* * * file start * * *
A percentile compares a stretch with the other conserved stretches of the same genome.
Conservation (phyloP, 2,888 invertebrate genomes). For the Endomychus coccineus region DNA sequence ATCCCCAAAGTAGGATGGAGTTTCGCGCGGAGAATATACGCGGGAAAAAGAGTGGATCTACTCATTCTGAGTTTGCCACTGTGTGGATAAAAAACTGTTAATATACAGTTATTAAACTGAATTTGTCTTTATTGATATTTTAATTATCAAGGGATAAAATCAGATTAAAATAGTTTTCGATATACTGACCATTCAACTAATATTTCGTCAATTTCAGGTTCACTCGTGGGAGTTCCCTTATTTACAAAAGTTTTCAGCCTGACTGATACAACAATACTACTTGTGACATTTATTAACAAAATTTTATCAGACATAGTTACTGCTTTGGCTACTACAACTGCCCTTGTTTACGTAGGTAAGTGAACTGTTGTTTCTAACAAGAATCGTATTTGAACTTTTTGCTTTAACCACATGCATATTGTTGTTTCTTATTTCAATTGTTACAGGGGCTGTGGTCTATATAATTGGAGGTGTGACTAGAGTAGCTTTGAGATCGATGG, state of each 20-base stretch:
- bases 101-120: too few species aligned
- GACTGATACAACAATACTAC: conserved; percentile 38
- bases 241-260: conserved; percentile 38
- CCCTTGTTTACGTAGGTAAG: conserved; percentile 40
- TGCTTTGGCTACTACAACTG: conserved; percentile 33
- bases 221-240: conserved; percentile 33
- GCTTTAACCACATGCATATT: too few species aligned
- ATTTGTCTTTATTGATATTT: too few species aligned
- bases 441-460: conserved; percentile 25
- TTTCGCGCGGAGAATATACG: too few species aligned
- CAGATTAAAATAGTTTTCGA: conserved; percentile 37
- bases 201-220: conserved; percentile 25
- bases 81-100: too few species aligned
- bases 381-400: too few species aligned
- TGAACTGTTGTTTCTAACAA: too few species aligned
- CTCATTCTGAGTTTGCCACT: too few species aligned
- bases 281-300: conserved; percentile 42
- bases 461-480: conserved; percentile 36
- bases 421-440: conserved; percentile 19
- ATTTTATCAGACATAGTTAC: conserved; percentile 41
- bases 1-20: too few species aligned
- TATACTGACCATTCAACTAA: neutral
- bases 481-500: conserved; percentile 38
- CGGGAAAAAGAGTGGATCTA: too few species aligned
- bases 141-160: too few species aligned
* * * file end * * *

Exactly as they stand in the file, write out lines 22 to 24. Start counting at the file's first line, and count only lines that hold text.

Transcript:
- ATTTTATCAGACATAGTTAC: conserved; percentile 41
- bases 1-20: too few species aligned
- TATACTGACCATTCAACTAA: neutral